America, with 5 percent of the world’s population, has 25 percent of its prisoners. Mass incarceration, which means a perpetual crisis of prisoners re-entering society, has generated understanding of solitary confinement’s consequences when used as a long-term condition for an estimated 25,000 inmates in federal and state supermaximum-security prisons — and perhaps 80,000 others in isolation sections within regular prisons. Clearly, solitary confinement involves much more than the isolation of incorrigibly violent individuals for the protection of other inmates or prison personnel.

Federal law on torture prohibits conduct “specifically intended to inflict severe physical or mental pain or suffering.” And “severe” physical pain is not limited to “excruciating or agonizing” pain, or pain “equivalent in intensity to the pain accompanying serious physical injury, such as organ failure, impairment of bodily functions, or even death.” The severe mental suffering from prolonged solitary confinement puts the confined at risk of brain impairment.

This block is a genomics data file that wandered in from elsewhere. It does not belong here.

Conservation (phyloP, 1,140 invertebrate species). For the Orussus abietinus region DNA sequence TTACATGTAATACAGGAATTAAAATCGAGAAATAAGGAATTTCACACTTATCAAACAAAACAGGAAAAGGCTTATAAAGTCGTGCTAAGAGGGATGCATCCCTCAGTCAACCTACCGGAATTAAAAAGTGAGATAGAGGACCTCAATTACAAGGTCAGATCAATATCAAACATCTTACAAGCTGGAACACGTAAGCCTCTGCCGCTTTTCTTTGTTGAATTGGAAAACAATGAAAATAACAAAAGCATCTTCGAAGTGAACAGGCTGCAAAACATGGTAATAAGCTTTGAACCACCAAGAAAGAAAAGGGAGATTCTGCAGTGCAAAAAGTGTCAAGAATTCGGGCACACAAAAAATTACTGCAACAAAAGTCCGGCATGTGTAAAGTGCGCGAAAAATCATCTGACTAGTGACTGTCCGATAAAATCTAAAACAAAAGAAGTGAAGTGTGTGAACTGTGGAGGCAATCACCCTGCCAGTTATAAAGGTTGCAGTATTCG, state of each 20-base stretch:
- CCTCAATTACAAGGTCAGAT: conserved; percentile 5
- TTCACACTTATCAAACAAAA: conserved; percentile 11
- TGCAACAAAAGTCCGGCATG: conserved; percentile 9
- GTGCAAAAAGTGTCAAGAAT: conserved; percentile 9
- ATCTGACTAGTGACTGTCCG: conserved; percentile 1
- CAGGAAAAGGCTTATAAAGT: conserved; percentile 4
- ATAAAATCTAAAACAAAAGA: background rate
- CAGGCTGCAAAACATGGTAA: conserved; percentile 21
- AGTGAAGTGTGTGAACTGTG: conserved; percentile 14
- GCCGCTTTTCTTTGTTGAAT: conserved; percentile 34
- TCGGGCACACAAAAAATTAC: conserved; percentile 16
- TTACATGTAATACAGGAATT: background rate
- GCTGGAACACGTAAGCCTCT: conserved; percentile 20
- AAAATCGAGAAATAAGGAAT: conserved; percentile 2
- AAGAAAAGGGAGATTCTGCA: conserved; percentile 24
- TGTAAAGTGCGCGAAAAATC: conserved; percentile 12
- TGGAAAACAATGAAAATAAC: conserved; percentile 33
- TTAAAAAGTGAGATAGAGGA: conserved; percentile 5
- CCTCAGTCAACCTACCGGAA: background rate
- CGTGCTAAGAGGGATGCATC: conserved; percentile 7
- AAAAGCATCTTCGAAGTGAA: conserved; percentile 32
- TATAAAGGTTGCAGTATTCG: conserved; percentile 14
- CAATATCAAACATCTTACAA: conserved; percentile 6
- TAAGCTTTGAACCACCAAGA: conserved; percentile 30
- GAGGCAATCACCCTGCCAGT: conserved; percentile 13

Supermax prisons isolate inmates from social contact. Often prisoners are in their cells, sometimes smaller than 8 feet by 12 feet, 23 hours a day, released only for a shower or exercise in a small fenced-in outdoor space. Isolation changes the way the brain works, often making individuals more impulsive, less able to control themselves. The mental pain of solitary confinement is crippling: Brain studies reveal durable impairments and abnormalities in individuals denied social interaction. Plainly put, prisoners often lose their minds.